Staff Discussion Papers
The authors use the Bank of Canada's version of the Global Economy Model, a multi-country, multi-sector dynamic stochastic general-equilibrium model with an active banking system (the BoC-GEM-FIN), to study the evolution of global current account balances following the recent global financial crisis.
The Bank of Canada Global Economy Model (BoC-GEM) is used to examine the effect of various types of discretionary fiscal policies on different regions of the globe. The BoC-GEM is a microfounded dynamic stochastic general-equilibrium global model with six regions, multiple sectors, and international linkages.
The financial crisis of 2007–09 has highlighted the importance of developments in financial conditions for real economic activity. The authors estimate the effect of current and past shocks to financial variables on U.S. GDP growth by constructing two growthbased financial conditions indexes (FCIs) that measure the contribution to quarterly (annualized) GDP growth from financial conditions.
The authors explore the usefulness of macroeconomic models in analyzing global economic developments by examining movements in commodity prices between July 2007 and July 2008. They use the Bank of Canada's version of the Global Economy Model and investigate the longer-term outlook for commodity prices by constructing two different, globally consistent, scenarios for emerging Asia.
Staff Working Papers
Using BoC-GEM-Fin, a large-scale DSGE model with real, nominal and financial frictions featuring a banking sector, we explore the macroeconomic implications of various types of countercyclical bank capital regulations. Results suggest that countercyclical capital requirements have a significant stabilizing effect on key macroeconomic variables, but mostly after financial shocks.
We examine the relative ability of simple inflation targeting (IT) and price level targeting (PLT) monetary policy rules to minimize both inflation variability and business cycle fluctuations in Canada for shocks that have important consequences for global commodity prices.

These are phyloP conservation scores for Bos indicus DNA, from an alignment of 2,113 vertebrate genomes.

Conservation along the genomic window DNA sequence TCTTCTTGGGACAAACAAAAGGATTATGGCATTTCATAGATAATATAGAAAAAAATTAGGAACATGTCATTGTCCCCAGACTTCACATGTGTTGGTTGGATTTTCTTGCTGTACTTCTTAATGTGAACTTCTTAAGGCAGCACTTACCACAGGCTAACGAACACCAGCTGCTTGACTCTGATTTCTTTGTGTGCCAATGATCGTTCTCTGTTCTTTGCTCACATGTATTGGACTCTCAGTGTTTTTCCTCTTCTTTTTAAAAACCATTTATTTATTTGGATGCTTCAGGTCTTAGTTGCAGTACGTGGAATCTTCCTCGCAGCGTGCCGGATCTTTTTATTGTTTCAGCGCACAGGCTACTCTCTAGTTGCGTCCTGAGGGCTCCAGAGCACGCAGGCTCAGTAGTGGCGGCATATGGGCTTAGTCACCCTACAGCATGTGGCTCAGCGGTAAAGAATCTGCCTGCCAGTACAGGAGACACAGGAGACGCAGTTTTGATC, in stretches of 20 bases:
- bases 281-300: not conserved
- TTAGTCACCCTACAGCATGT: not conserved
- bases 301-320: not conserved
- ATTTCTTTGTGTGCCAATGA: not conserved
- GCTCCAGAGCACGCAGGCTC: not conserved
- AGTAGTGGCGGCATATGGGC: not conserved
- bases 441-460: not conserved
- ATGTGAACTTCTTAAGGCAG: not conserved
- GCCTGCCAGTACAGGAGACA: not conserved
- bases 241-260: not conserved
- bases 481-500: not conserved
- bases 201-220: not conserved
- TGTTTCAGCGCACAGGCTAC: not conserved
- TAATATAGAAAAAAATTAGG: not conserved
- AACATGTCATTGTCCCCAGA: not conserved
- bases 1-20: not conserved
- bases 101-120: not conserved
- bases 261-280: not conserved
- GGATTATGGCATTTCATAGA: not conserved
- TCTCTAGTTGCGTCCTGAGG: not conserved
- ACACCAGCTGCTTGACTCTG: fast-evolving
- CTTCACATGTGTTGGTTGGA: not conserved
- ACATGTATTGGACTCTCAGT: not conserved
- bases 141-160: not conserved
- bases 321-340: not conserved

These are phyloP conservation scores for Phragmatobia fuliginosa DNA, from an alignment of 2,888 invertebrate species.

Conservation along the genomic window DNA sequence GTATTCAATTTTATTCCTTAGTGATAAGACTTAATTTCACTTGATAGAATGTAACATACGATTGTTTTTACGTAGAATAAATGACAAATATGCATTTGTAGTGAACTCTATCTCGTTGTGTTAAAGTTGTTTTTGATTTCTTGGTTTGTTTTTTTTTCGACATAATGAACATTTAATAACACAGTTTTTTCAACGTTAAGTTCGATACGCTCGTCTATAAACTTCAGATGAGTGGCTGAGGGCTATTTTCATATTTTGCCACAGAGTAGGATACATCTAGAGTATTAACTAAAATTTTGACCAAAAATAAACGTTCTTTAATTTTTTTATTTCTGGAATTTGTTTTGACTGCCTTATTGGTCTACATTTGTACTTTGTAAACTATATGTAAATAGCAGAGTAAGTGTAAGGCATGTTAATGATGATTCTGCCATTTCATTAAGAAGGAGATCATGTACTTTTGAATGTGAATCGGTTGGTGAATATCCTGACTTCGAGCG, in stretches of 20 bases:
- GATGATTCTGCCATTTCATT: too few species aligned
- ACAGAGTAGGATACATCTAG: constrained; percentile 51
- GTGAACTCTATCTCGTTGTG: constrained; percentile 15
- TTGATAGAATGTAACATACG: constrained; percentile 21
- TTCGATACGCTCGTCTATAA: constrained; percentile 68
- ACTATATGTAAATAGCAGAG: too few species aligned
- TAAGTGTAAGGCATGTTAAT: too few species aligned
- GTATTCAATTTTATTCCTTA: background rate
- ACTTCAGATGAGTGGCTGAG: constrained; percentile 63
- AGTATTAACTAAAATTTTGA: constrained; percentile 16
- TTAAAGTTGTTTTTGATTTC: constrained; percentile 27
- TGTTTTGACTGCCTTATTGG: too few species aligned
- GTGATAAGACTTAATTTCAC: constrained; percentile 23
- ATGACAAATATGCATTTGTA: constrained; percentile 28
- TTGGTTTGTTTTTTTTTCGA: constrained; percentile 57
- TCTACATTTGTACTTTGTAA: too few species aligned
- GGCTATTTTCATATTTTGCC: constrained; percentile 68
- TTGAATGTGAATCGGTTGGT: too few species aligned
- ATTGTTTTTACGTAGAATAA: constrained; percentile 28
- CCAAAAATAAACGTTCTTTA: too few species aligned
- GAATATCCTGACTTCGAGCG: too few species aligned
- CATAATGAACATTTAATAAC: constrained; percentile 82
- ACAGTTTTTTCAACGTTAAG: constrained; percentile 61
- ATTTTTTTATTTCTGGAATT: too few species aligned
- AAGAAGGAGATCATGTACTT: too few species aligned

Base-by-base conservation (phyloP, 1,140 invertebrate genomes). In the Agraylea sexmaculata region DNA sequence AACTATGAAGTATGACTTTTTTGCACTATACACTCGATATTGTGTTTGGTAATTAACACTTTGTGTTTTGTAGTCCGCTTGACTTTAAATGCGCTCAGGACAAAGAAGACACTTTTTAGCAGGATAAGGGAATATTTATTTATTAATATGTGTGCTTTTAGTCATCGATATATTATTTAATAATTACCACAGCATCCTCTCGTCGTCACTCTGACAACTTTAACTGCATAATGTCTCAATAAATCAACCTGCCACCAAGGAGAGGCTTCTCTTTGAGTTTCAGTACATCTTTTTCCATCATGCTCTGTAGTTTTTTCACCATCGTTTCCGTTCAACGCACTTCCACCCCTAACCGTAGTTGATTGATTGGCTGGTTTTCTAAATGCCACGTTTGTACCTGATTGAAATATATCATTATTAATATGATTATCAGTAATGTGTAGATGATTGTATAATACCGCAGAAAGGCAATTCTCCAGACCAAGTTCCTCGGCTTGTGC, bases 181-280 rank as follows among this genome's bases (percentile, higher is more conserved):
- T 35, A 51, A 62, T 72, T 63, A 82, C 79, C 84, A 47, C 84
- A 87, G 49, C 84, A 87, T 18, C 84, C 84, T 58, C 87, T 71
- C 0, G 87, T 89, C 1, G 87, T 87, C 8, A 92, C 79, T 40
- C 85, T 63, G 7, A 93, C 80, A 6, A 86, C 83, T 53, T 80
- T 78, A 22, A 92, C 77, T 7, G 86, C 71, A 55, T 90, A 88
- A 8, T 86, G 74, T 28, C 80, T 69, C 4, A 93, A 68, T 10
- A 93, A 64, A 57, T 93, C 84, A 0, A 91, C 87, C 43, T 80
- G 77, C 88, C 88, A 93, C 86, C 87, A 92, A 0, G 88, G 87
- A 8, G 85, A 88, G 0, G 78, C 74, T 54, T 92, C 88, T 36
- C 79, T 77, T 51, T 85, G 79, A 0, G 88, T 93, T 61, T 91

This paper examines the transmission of U.S. real and financial shocks to Canada and, in particular, the role of financial frictions in affecting the transmission of these shocks. These questions are addressed within the Bank of Canada's Global Economy Model (de Resende et al. forthcoming), a dynamic stochastic general-equilibrium model with an active banking sector and a detailed role for financial frictions.
We use a novel approach to identify economic developments that drive exchange rates in the long run. Using a panel of six quarterly U.S. bilateral real exchange rates – Australia, Canada, the euro, Japan, New Zealand and the United Kingdom – over the 1980-2007 period, a dynamic factor model points to two common factors.
This paper compares the performance of simple inflation targeting (IT) and price-level path targeting (PLPT) rules to stabilize the macroeconomy, in response to a series of shocks, similar to those seen in Canada and the United States over the 1983 to 2004 period.
We develop a five-region version (Canada, an oil exporter, the United States, emerging Asia and Japan plus the euro area) of the Global Economy Model (GEM) encompassing production and trade of crude oil, and use it to study the international transmission mechanism of shocks that drive oil prices.
The Federal Reserve's Dual Mandate: A Time-Varying Monetary Policy Priority Index for the United StatesIn the United States, the Federal Reserve has a dual mandate of promoting stable inflation and maximum employment. Since the Fed directly controls only one instrument - the federal funds rate - the authors argue that the Fed's priorities continuously alternate between inflation and economic activity.
The linkages between inflation and the economy's cyclical position are thought to be strongly affected by the credibility of monetary authorities.
In this paper, the authors use polynomial adjustment cost (PAC) models to analyze and forecast the main components of the U.S. trade sector.
The authors develop simple econometric models to analyze and forecast two components of the Bank of Canada commodity price index: the Bank of Canada non-energy (BCNE) commodity prices and the West Texas Intermediate crude oil price. They present different methodologies to identify transitory and permanent components of movements in these prices.